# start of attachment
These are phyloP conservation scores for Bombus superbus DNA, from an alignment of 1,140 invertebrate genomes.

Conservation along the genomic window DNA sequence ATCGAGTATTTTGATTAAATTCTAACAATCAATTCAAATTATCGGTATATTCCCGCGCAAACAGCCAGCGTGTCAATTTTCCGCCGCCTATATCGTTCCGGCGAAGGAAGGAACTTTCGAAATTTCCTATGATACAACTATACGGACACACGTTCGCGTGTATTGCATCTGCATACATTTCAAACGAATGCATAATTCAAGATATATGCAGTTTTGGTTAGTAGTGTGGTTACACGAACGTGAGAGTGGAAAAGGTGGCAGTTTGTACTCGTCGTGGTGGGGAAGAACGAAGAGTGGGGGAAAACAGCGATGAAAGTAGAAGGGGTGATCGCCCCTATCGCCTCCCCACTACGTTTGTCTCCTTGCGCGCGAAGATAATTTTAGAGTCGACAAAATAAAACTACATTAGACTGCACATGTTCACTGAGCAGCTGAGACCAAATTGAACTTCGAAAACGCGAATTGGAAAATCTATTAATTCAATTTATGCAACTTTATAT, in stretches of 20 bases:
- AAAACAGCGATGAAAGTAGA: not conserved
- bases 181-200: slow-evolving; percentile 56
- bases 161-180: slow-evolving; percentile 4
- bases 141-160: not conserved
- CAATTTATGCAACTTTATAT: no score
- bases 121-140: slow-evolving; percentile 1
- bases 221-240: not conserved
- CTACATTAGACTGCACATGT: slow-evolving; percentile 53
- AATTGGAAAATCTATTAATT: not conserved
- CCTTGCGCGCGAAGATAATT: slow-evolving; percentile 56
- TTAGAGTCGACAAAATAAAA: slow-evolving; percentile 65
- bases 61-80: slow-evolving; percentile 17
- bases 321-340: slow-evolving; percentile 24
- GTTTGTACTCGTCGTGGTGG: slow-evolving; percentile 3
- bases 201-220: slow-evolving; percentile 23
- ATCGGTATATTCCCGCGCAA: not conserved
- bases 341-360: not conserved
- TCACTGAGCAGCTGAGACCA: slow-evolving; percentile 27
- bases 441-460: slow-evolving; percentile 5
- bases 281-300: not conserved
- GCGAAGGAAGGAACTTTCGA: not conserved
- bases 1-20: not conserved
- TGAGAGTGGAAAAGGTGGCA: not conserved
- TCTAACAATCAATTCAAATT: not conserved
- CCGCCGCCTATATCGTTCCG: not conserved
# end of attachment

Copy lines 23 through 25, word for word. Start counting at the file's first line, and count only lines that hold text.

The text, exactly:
- GCGAAGGAAGGAACTTTCGA: not conserved
- bases 1-20: not conserved
- TGAGAGTGGAAAAGGTGGCA: not conserved